Elmar: Ten million, yeah. Ten million dollars. But that’s just [laughs]…ten million, okay.

    John Koons: Well, Elmar has given up a kidney. I’m going to contact this bazaar in Pakistan. Further in the story, there’s a young man who gave up a kidney and he is unable to work. He is unable to work the way he did before. He can’t walk properly or run. He is tired and I think, he has lots of problems; young man, 22 years old. So, I wonder if they tell these young people that they may have…although you do have another kidney, your body runs best with two kidneys and not one.

    Elmar: There must be a reason why people are have one or two kidneys and yeah, it’s another story. What kind of risk is connected to an action like this?

    John Koons: Alright well, yeah. It was an interesting story. Let’s move on to our next story.

    Elmar: Good idea!

    [End of news story one]

    — Link to story 2 – ‘Worldwide Press Freedom Index 2006‘ —

    John Koons: Well Elmar, I came across a story here about Press Freedom, an organization; reporters without borders and that’s www.rsf.org. North Korea, Turkmenistan are the worst violators of press freedom. So, this is a story about freedom in the press and we’ll first move to the bottom of the list, you can see; Saudi Arabia, Iran, China, Burma or Myanmar, Cuba, Eretria, Turkmenistan and North Korea at the bottom of the list. Northern European countries did well in the survey; Finland, Iceland, Ireland, Netherlands, Czech Republic, Estonia, Norway, Slovakia, Switzerland, Hungary, all doing very well. Those are in the top ten on the list. So Elmar, what do you think? Let’s talk a little bit. You’re from Austria?

    Elmar: Yeah!

    John Koons: Austria has come in at number sixteen and there are some ties in these positions.

    Elmar: Yeah! Together with Bolivia, Canada at…[interrupted]

    John Koons: Yeah! Austria, Bolivia, Canada together at number sixteen.

    Elmar: Yeah!

    John Koons: How is the press freedom in Austria?

    Elmar: Yeah! It seems, according to this article, it seems quite okay. I would say as somebody who’s closely looking at what’s going on in Austrian press, I’m not…I’m sometimes concerned and I’m not always happy with what I see especially when we had in the last years, in the year 2000, there was the change from the Socialist to the Conservative Party as to government, governmental party.

    Now, we get to change back this year. We’ll see what’s going to happen but it was very clear that the press plays a very important role in political life in Austria and well, it makes me confident for the future if I see that there is not that much going on in Austria concerning the press foundation.

    John Koons: Yeah! I mean, Austria at number sixteen and it’s much better than my home country and adopted country. The United States has slipped to number 53rd, five-three. So, the US and Japan, also slipping down to number 51 in freedom of the press ranking or survey.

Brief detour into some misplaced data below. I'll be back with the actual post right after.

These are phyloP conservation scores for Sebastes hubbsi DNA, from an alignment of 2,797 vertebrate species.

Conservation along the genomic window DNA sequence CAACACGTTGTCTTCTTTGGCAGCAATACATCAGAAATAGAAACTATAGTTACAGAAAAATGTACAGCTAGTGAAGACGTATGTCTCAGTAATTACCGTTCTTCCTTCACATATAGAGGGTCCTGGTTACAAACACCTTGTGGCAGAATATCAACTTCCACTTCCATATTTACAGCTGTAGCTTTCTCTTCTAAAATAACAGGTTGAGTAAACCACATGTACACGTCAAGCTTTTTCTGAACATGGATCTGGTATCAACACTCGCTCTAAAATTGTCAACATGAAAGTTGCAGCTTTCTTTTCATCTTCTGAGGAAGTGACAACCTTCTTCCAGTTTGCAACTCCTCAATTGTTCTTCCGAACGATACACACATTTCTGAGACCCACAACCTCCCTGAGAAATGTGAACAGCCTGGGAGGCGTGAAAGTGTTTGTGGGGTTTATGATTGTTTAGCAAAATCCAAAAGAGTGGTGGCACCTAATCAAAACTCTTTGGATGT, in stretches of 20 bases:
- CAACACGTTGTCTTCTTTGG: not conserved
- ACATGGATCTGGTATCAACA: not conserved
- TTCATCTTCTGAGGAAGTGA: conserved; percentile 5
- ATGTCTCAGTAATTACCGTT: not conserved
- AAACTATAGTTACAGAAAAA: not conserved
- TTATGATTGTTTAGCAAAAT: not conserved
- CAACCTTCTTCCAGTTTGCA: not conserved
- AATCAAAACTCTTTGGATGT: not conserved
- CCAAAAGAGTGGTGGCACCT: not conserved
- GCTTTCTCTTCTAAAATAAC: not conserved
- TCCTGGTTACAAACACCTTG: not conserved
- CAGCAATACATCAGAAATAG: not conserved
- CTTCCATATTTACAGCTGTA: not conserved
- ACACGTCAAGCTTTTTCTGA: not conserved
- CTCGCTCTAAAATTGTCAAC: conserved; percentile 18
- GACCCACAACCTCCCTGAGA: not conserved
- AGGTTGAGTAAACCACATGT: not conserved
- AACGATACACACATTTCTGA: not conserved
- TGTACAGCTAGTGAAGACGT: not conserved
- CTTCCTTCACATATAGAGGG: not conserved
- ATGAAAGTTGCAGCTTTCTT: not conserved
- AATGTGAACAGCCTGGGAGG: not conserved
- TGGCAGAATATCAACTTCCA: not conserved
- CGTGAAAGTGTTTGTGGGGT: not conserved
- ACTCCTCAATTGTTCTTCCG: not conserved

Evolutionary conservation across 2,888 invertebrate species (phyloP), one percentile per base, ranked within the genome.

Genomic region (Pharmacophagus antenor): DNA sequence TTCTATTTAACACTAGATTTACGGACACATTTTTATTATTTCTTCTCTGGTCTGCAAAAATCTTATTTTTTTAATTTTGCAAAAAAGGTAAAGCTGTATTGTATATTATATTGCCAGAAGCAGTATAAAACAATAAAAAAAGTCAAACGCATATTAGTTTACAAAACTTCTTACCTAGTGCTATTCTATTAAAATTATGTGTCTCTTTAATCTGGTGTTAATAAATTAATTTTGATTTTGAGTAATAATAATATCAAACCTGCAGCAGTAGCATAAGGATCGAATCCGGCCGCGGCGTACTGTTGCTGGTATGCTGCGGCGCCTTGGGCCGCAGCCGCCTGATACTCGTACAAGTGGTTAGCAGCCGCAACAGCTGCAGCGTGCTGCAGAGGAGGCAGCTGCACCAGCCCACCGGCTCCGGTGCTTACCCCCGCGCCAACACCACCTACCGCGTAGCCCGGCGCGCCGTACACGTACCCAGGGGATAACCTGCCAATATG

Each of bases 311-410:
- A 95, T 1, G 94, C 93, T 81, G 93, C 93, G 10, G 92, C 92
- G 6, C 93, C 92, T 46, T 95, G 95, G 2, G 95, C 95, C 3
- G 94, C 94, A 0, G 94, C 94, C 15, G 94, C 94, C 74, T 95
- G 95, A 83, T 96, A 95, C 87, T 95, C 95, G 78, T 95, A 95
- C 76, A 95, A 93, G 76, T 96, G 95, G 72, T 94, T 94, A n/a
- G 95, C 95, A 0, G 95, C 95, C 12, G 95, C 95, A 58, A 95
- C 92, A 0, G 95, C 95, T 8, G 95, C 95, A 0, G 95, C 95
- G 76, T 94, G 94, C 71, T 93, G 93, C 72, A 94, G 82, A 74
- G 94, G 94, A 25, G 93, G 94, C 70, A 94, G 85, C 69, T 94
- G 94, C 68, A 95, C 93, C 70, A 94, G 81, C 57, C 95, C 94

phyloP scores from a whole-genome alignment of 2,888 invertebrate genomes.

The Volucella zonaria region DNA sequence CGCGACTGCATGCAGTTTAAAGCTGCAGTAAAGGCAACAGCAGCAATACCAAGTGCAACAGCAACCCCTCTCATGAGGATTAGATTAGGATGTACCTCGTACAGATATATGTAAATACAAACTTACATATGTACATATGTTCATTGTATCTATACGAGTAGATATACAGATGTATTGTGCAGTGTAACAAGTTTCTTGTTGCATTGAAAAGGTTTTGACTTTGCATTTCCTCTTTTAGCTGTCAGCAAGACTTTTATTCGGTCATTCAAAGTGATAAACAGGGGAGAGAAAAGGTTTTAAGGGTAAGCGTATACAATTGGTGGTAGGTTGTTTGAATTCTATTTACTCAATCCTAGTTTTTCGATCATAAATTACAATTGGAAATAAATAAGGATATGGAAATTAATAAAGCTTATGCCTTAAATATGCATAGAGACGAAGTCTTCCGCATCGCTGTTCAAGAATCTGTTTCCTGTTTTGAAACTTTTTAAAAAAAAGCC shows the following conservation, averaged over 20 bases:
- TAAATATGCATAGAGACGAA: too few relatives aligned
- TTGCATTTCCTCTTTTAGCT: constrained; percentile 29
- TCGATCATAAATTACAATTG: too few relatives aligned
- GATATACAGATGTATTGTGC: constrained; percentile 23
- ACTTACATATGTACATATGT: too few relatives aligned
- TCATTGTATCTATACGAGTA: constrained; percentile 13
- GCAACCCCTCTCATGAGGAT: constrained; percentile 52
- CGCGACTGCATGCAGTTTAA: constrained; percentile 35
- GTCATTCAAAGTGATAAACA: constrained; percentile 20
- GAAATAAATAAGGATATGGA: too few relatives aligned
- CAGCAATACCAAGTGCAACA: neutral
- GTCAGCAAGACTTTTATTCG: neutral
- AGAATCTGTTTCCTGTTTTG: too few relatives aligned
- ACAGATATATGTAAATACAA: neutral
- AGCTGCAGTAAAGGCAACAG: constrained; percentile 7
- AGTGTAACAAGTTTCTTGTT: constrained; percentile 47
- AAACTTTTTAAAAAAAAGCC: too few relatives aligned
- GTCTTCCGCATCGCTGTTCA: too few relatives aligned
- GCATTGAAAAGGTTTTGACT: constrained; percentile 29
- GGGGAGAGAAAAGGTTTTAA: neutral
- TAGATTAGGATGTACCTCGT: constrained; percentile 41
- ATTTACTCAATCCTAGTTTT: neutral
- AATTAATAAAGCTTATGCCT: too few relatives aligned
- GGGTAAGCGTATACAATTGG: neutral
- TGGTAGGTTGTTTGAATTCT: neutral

So specifically, I know there was a problem with a blogger who was imprisoned in the United States, as well as some connection with a reporter from al-Ghazira who is in Guantamo Bay being held for four or five years. So yeah, I’m not happy to see that both my home country and my adopted country, my home country the United States, my adopted country where I now live, Japan, both slipping down in press freedom.

    Elmar: Do you think the war against terrorism plays a role or let’s say the military actions of the US plays a role in this kind of…[interrupted]

    John Koons: Yeah! Yes! I think that fear is being used by politicians and they are using fear to push a lot of new policies and a lot of new laws and I think that it also includes restricting some freedoms in the press. I know, there is always…there’s been some periods of time where it’s really considered unpatriotic to write something against the current thinking or the current leaders, the current administration so I can certainly understand why the US has slipped down and I think the United States is supposed to be one of the leaders of freedom and open thinking and open society, freedom of press and freedom of speech so I hope that they do a better job in the next few years.

    Elmar: If freedom or not, but I think the US is a very good example for a country which has to control the press in a certain extent in order to be able to lead wars. I mean…[interrupted]

    John Koons: Yes!

    Elmar: …whether you want it or not, whether the war is justified or not, it’s still…You need to persuade the people of your country that it’s necessary to lead a war for example.

    John Koons: Right! Right! Especially, maybe when your reasons are not so good. It helps the case to put pressure on the press and not wanting to hear opposing views on it when you’re trying to lead the country in one direction. Yeah, alright! Well, let’s hope that some of these countries…let’s hope there’s more freedom in all the countries, not just the western or the open democracies but across the globe. Let’s hope for it.

    [End of news story two]

    — Link to story 3 – ‘Bad behavior in classrooms‘ —